Why Use a Transfer on Death Instrument for Real Estate in Illinois?
Why Use a Transfer on Death Instrument?
If you have real estate in Illinois then it is important to consider how your real estate may pass to your family upon your death. Transfer will depend on your current ownership, and whether you have a Will set up or if you have deeded your property to a Trust. For homeowners in Illinois who do not have a Trust but are still looking to avoid probate upon their passing, a transfer on death instrument (TODI) may be a good option.
Operation of a Transfer on Death Instrument
A transfer on death instrument is similar to a deed, in that it directs the transfer of your property. But it differs from a deed in that it requires execution in a similar manner to the execution of a Will. A transfer on death instrument further differs from a deed in that it is not a present transfer, but rather a testamentary transfer. That also means that generally no transfer taxes are due upon recording of a transfer on death instrument. Under Illinois law a transfer on death instrument is not valid until recording. Therefore it is imperative to record the transfer on death instrument shortly after execution to make sure it is in place in case the inevitable happens.
Transfer of Property Upon Death
A transfer on death instrument names a beneficiary of your property. This means that upon your passing, your property will be transferred by operation of law to the person (or entity) you named in your transfer on death instrument. The beneficiary can be one person, multiple people, a Trust, or business or non-profit entity. The title taken can be the usual forms, such as sole ownership, tenants in common, joint tenants with right of survivorship, and tenants by the entirety.
Benefits of a Transfer on Death Instrument
A transfer on death instrument has multiple benefits. First, it will send your property to your intended beneficiary upon your passing. Another benefit is that it takes the real estate out of probate and turns it into a non-probate asset (provided your named beneficiary is still living). This means you can use it as a tool to avoid probate without the need to make a Trust. An experienced Wills and Trusts attorney will be able to give you more guidance regarding whether you should have a Trust or whether a Will with a transfer on death instrument will be enough to avoid probate upon your death.
Why Use a Transfer on Death Instrument Instead of Putting My Child on Title?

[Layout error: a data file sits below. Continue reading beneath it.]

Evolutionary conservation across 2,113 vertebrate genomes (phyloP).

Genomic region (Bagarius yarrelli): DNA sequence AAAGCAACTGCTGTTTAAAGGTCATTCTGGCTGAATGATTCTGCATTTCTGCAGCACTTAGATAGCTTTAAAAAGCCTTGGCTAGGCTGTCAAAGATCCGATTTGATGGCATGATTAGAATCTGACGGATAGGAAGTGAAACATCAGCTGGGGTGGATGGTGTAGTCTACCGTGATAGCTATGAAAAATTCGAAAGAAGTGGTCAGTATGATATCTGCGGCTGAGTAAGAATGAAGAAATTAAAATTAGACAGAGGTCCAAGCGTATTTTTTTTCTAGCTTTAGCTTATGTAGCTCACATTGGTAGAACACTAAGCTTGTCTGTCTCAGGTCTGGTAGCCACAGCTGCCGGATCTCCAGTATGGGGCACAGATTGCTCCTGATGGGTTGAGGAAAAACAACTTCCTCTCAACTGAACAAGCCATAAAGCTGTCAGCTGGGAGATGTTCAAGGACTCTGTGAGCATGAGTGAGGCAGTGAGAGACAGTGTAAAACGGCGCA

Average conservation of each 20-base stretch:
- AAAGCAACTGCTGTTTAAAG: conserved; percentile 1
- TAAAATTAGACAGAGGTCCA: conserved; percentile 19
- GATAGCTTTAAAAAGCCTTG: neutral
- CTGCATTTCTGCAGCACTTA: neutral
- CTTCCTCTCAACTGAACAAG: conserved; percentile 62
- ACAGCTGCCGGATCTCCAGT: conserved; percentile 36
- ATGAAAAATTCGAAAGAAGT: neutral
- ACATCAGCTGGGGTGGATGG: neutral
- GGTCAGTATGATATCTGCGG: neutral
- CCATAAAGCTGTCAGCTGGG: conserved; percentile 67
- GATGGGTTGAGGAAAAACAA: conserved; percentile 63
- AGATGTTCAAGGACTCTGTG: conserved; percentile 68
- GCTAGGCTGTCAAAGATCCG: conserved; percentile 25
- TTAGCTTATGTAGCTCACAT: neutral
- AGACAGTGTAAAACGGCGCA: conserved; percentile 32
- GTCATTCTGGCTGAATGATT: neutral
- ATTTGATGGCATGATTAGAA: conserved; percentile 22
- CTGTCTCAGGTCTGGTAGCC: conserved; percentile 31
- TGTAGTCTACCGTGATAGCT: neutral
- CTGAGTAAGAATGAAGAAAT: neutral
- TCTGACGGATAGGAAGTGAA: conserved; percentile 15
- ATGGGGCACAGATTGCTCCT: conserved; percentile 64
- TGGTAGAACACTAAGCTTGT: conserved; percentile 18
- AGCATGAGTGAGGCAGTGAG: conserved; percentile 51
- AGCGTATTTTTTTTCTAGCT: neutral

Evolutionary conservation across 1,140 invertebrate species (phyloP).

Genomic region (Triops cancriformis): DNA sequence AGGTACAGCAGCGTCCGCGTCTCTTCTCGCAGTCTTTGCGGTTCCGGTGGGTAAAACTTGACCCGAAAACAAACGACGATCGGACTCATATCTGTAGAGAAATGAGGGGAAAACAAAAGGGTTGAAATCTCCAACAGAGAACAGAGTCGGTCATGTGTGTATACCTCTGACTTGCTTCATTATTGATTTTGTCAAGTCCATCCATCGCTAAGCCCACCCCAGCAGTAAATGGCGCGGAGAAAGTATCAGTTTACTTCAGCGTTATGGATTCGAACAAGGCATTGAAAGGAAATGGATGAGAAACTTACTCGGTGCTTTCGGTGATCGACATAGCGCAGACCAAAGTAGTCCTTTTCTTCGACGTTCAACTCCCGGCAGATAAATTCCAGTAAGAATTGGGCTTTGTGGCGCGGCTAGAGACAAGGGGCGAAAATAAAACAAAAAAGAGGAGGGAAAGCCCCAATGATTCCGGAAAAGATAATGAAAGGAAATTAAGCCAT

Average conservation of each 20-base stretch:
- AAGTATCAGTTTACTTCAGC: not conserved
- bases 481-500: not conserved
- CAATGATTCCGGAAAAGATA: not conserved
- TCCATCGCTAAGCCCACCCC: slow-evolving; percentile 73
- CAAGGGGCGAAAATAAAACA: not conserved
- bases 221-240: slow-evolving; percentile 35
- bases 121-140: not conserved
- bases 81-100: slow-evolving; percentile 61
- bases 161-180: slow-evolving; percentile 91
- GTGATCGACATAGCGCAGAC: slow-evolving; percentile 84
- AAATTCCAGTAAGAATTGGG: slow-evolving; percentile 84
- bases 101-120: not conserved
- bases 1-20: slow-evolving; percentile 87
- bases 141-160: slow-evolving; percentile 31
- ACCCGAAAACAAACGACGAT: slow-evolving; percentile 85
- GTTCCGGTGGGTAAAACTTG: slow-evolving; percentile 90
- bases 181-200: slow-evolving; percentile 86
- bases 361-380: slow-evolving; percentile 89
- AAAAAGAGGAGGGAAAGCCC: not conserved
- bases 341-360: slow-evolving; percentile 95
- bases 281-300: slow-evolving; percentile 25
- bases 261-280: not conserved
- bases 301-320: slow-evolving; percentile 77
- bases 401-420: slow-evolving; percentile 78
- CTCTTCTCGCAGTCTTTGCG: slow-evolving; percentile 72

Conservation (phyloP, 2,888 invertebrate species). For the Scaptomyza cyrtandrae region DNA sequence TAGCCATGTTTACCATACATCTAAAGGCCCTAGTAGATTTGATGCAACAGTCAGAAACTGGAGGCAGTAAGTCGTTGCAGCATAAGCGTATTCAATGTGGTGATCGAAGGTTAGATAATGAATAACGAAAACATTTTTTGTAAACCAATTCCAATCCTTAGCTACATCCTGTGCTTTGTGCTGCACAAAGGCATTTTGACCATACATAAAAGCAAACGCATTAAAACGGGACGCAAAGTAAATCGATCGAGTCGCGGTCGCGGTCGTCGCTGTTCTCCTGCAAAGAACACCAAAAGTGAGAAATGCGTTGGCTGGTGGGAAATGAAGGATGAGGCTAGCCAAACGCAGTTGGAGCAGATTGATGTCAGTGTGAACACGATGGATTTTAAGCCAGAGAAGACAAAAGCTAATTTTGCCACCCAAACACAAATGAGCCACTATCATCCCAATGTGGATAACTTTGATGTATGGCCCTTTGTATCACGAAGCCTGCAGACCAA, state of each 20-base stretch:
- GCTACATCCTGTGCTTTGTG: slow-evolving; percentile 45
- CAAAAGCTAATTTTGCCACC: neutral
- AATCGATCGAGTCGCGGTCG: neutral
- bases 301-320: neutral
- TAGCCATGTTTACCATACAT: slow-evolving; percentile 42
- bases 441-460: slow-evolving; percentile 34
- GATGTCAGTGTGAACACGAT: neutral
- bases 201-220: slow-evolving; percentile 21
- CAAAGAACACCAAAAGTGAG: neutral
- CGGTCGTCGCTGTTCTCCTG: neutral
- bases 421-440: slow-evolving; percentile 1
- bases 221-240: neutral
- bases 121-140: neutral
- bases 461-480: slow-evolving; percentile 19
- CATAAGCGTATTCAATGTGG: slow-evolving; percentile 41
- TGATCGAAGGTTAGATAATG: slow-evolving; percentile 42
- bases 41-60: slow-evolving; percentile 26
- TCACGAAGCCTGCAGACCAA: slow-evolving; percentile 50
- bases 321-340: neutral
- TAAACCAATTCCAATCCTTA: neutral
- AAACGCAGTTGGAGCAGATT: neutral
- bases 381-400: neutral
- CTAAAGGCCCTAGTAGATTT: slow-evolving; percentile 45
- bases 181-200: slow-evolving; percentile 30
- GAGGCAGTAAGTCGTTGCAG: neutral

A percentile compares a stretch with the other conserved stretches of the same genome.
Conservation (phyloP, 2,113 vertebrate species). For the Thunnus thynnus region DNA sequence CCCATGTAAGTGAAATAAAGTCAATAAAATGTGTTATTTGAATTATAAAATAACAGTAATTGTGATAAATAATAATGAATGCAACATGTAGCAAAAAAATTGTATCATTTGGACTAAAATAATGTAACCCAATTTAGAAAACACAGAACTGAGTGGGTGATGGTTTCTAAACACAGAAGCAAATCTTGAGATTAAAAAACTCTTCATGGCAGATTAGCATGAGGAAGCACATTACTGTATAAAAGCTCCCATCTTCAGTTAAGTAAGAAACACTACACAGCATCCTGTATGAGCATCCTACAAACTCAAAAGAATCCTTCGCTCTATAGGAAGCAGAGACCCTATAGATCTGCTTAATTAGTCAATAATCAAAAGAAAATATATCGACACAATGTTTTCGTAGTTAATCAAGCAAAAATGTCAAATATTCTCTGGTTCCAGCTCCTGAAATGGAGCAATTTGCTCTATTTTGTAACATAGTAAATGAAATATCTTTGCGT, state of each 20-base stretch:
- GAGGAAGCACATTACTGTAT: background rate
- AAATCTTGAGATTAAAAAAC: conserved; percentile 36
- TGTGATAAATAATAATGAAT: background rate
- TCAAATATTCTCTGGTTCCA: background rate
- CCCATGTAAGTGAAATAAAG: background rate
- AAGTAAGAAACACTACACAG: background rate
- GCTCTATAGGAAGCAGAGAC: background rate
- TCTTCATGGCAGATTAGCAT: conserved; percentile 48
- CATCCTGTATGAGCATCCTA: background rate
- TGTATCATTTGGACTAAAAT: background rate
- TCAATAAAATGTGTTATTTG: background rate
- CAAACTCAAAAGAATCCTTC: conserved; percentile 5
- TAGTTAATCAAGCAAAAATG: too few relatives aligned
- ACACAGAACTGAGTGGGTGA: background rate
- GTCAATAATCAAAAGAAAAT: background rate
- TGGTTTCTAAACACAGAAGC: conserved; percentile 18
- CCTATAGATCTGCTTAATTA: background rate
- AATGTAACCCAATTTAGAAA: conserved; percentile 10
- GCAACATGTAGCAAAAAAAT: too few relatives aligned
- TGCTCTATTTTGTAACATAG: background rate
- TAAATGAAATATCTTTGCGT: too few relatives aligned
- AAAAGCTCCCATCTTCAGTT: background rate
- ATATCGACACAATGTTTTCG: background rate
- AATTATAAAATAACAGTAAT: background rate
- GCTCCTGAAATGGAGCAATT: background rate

Some people put their children on the title to their real estate as a method of avoiding probate. In such a scenario ownership is owned jointly with right of survivorship. While this may work to transfer the property to your children upon your passing, it presents the opportunity for other problems to appear. For instance, if you put your child on title and your child defaults on loans, then the creditors can come after your real estate. The creditors could put liens on your property and eventually foreclose on the property.
Another issue is that if you want to sell your property you will need your children to sign off on it. This can be problematic if your children are incapacitated, or otherwise unavailable to execute a deed.
The best alternative to prevent such problems is to draft a transfer on death instrument. A transfer on death instrument will not permit your beneficiary’s creditors to put a lien on the property nor will it require your children to sign off on a deed if you decide to sell your home. If you sell your home with a transfer on death instrument on it then the transfer on death instrument will be considered a nullity.
Contact a Lake County Wills and Trusts Attorney at Johnston Tomei Lenczycki & Goldberg LLC Today to Get Your Transfer on Death Instrument for Real Estate
If you are interested in putting a transfer on death instrument in place to make sure your real estate transfers to your beneficiaries upon your passing, contact the Wills and Trusts attorneys at Johnston Tomei Lenczycki & Goldberg LLC here for a no charge initial consultation. Make sure that your real estate does not trigger a probate upon your death.